Text: R. Collins
When asked what he enjoys most about the age-old practice of astronomy, David DeBruyn, president of the Grand Rapids Amateur Astronomical Association says, “I’m tempted to say ‘all of it.’”
It’s an acceptable answer considering the depth of astronomy, which can be pastime and profession, passion and casual hobby. Though he admits it’s not the most accessible field of study, it offers so much to explore, and he does love making it accessible, specifically through the interactive Public Observing Nights offered at the James C. Veen Observatory from spring to mid-fall.
“I think I get most enjoyment out of seeing a-ha moments on the part of people when you’re explaining some astronomical concept,” DeBruyn said. “I enjoy sharing my enthusiasm about the universe with others. There’s a lot of satisfaction from that because…astronomy is not an accessible subject for everybody. I really enjoy making it accessible.”
Debruyn has had a lifelong interest in astronomy that earned him a master’s degree in the field; it then brought him to a role as director of the Grand Rapids Public Museum’s Roger B. Chaffee Planetarium for more than half a century. He has simultaneously enjoyed connecting public to planets, in those special “a-ha” moments, and there are many that happen at the observatory, a wooded astronomical shelter out on Kissing Rock Road in Lowell, Michigan, which is used avidly by beginners, families, and seasoned scientists alike.
Debruyn also noted on a typical Public Observing Night the observatory will service up to 200 people, the majority of which are coming for the first time, and other nights, advanced astronomers can be found studying the night sky after midnight.
“We get people of all ages and backgrounds and a lot of the people who join are sort of first-time users. As a result, we try to have certain events along the way just for them,” DeBruyn said. “We’re doing everything from beginner’s astronomy to scientific research in that building out there in the woods, off Kissing Rock Road.”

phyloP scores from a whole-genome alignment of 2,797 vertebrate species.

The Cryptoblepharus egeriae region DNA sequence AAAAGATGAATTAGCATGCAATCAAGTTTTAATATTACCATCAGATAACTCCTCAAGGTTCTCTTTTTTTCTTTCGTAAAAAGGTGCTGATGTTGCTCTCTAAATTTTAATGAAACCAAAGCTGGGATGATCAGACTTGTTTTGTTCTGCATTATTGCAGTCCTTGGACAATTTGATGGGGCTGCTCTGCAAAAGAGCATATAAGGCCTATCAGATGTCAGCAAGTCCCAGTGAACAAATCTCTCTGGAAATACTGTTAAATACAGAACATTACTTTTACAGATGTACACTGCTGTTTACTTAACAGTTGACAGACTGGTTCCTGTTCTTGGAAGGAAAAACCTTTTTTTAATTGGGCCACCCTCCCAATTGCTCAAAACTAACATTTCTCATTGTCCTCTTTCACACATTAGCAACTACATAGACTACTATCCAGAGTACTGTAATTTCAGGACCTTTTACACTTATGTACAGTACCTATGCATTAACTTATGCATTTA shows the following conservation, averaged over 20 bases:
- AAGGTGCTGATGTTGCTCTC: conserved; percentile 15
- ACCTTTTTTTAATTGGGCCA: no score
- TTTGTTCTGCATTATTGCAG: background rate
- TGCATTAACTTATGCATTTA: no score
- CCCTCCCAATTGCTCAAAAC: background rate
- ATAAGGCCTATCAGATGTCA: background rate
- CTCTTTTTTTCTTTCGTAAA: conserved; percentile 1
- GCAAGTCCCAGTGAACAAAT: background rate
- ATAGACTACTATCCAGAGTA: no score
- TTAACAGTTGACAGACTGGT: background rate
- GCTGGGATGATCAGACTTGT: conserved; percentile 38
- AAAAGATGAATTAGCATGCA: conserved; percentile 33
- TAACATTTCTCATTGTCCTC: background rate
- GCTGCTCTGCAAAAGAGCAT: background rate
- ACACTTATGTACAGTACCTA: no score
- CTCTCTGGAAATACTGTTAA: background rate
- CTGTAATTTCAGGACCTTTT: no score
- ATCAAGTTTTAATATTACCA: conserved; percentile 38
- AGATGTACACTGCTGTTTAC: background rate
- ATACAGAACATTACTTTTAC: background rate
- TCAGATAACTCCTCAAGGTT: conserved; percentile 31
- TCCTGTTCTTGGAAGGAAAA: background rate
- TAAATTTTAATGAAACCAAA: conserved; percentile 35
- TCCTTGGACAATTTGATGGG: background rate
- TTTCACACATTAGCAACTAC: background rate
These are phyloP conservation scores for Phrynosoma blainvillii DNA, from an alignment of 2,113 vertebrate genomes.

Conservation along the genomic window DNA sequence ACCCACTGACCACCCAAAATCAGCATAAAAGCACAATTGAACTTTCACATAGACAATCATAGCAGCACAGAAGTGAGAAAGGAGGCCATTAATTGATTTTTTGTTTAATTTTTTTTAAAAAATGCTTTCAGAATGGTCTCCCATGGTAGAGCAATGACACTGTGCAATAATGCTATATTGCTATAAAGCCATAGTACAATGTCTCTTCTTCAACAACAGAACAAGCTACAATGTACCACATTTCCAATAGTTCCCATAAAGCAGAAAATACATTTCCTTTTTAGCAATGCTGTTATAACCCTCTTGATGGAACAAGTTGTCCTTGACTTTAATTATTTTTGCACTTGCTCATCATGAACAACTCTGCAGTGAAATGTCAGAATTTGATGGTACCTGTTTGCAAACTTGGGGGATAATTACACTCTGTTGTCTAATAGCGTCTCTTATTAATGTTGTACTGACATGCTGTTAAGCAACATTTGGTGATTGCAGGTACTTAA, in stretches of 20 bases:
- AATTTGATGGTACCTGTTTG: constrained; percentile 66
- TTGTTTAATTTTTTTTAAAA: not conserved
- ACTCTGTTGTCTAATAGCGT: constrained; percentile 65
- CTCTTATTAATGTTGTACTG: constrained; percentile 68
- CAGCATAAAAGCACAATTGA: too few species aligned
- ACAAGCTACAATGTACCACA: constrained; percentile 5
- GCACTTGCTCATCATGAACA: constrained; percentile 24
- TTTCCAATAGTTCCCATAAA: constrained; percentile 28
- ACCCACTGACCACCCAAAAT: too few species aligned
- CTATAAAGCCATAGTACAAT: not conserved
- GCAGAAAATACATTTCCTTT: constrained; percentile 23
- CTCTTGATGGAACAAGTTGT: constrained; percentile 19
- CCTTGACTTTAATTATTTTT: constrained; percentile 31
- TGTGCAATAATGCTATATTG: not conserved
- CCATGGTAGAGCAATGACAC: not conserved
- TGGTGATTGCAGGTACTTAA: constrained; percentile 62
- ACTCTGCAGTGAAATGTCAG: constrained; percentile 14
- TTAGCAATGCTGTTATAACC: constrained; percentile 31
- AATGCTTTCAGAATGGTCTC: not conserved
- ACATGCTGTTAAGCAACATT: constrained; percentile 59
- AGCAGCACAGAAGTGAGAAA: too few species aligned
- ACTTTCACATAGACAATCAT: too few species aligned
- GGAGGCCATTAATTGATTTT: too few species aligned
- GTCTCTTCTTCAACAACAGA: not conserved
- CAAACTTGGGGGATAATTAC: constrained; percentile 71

Amateurs and advanced users often can be found together on Public Observing Nights with their own telescopes, exchanging information and advice. The observatory also offers a telescope clinic for beginners in January, assisting in everything from alignment to best-use practices.
October 17th and October 24th are the last of the Public Observing Nights for the season, and they’ll be positioned for a special astronomical occasion. The planet Mars is closer to Earth now than it will be until 2035, and the bright “Red Planet” appears highest in the eastern sky around midnight.
“We’re open three Saturday nights in a row and the featured attraction will be the planet Mars,” DeBruyn said.
Another phenomenon that is currently unfolding—and will reach its peak in December—is the “passing” of Jupiter in front of Saturn, the two biggest planets in our solar system. DeBruyn says that Jupiter can be seen south about an hour past sunset as the brightest object in the sky and just to the left, appearing as a fainter object, is Saturn with its distinctly golden hue. Eventually, the two big planets will be indistinguishable, their closest conjunction since 1623 and the rarest of the “bright planet” conjunctions.
Catch the last of the available Public Observing Nights this month—weather permitting—before paying a visit to the Chaffee Planetarium, which reopens October 10th, for one-of-a-kind looks at our universe. Those interested in participating can check the GRAA’s website for frequent updates on weather and all things Veen Observatory-oriented. Admission is $3.00 for adults and $2.00 for kids under 18, while public museum members are free.